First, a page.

, NAIROBI, Kenya, Oct 7 – Kenya is drawing closer to a new electoral body with interviews for the commissioners coming to a close on October 10 to pave the way for the chairperson’s interviews, which kick off on October 11.
Thirty eight candidates, out of the 44 who had been short-listed for commissioners’ positions have already been interviewed by the Independent Electoral and Boundaries Commission (IEBC) selection panel.
Last week, Mutoka Isaac Shivachi failed to make the cut after it emerged that he had overdue Higher Education Loans Board arrears. Chris Kisire Chepkoit, on the other hand, wrote to the selection panel withdrawing his candidacy indicating that he had taken up another appointment.
“What we did was to contact Mr Chepkoit to find out whether he was actually the author of this letter. He confirmed to the secretariat and to me that he had taken up another appointment so he is not a candidate and we will not be interviewing him,” said selection panel chairperson, Ekuru Aukot.
In addition, some of the nominees who had been short-listed for the interviews have faced allegations of fraud, while others found themselves in the hot seat over their apparent failure to understand the country’s electoral systems.
Anthony Milimu Lubulellah faced accusations of swindling a family of their land and Kennedy Nyaundi was also confronted by claims that he has been involved in corrupt dealings.
Other candidates like Annie Wanjira Mutheithia were put on the spot over their understanding of the Constitution. Wanjira said that before Kenya promulgated the new Constitution there was no demarcation of boundaries before later saying that the Ministry of Lands was charged with the demarcation of boundaries.
She also said that she did not approve of the use of IT in electoral processes as she was not IT savvy.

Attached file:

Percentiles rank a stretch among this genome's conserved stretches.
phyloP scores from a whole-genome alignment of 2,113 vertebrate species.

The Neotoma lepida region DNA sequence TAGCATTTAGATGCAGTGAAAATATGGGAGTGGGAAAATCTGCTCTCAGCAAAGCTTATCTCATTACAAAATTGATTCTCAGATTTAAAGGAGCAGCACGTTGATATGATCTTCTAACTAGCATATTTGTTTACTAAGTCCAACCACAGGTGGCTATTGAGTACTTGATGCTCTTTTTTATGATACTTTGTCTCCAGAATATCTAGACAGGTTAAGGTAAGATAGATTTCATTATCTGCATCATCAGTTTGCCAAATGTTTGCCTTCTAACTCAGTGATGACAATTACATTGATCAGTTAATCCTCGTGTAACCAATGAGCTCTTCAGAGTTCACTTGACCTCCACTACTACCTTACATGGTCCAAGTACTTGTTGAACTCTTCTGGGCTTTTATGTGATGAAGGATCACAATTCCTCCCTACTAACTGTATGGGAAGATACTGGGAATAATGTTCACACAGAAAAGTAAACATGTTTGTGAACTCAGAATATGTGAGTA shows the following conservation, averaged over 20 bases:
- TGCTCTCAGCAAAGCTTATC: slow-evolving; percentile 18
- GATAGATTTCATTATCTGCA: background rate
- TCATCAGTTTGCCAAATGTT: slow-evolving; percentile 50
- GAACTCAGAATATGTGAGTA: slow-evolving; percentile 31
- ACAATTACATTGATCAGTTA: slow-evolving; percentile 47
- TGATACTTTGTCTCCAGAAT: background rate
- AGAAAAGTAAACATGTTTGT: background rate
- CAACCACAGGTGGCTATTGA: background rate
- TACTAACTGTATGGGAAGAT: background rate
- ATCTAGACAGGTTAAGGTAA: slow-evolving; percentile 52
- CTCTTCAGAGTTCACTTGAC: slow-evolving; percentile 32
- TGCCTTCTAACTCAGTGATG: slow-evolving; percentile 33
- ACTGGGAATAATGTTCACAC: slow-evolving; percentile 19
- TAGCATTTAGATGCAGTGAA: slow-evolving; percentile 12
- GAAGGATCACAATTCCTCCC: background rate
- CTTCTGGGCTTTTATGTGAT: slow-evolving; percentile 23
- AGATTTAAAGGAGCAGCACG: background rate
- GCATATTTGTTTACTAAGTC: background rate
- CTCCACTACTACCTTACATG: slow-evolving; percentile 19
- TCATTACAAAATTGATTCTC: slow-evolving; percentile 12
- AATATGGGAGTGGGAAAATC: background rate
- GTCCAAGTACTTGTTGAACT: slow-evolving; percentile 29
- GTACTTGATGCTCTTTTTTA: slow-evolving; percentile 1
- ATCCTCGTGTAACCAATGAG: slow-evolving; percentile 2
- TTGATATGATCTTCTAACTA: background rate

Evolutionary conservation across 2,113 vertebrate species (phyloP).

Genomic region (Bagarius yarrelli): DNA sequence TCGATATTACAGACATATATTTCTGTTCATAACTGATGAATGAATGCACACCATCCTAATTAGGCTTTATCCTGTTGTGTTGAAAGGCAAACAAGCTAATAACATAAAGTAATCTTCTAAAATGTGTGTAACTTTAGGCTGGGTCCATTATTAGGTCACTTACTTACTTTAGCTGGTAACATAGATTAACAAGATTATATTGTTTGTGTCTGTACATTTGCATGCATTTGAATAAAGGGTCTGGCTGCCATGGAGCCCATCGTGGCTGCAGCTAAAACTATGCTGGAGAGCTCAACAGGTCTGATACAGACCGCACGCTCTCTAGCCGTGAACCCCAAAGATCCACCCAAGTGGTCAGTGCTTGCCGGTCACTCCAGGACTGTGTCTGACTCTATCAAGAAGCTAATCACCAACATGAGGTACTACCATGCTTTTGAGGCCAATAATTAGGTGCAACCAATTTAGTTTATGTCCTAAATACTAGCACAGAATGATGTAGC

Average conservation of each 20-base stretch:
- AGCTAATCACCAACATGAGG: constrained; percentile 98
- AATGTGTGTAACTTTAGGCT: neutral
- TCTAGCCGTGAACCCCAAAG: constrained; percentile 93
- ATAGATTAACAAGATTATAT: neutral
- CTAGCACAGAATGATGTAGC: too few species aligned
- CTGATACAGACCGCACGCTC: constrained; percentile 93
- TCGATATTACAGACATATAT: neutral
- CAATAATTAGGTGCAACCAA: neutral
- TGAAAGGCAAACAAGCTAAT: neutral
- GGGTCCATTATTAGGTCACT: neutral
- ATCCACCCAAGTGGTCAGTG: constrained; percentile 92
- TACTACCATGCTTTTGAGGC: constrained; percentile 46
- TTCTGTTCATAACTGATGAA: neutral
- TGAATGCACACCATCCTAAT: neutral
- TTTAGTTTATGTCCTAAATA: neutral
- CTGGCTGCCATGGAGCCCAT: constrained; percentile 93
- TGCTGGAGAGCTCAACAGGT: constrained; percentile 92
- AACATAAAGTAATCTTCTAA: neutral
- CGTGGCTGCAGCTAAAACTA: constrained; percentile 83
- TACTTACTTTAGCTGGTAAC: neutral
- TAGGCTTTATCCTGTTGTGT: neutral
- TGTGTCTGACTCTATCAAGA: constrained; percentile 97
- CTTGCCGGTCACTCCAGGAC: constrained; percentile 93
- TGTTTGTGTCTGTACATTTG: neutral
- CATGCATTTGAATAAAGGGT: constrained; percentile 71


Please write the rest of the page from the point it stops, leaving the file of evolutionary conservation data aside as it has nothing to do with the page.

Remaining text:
“I think we should not use ICT in e-booth because there are others, like me, who are not experts in IT so we could be having our own misgivings about counting the votes and doing everything else electronically,” she said.
When she was asked if she could be able to withstand the pressure and challenges of working in the IEBC, Wanjira said she could. Her intentions for joining the IEBC were however put to task by panelist Rosa Buyu.
“You give me the feeling that you’ve been too busy and for the first time you have a little more free time for yourself which is the reason why you want to come to this commission. You just want to do something different. I’m I right in thinking like that?” asked Buyu.
“I think you can say that,” Wanjira responded before Aukot interjected telling her that it is seemed like she wanted to join the IEBC to pass time.
Jane Wanjiru Matu was also unable to give a straight answer on countries whose electoral practices could be emulated while Patrick Kambi Nyanje admitted that he had never participated in any of the country’s electoral processes.
Another nominee, Lilian Bokeeye Mahiri-Zaja, said she would still like to continue serving in the public service if she was appointed as a commissioner in the IEBC. She has also served in several commissions including the Kiruki Commission on the Artur brothers.
“Being a public servant, of course you know, that if I resigned that would mean I would lose my pensionable and permanent terms. But I would want to believe that if I was given a choice to take the option of going on secondment I would so that I don’t lose the pension,” she said.
Several nominees to the IEBC have also taken issue with the uncertainty that surrounds the transition after the incoming commissioners leave office in 2017.
Some like Bwire Camus Albert and James Mugi Mwangi argue that there is need for the country to establish proper mechanisms to establish how the next team of IEBC Commissioners will assume office and facilitate the 2017 general elections.
Only four candidates are yet to be interviewed before the process is concluded.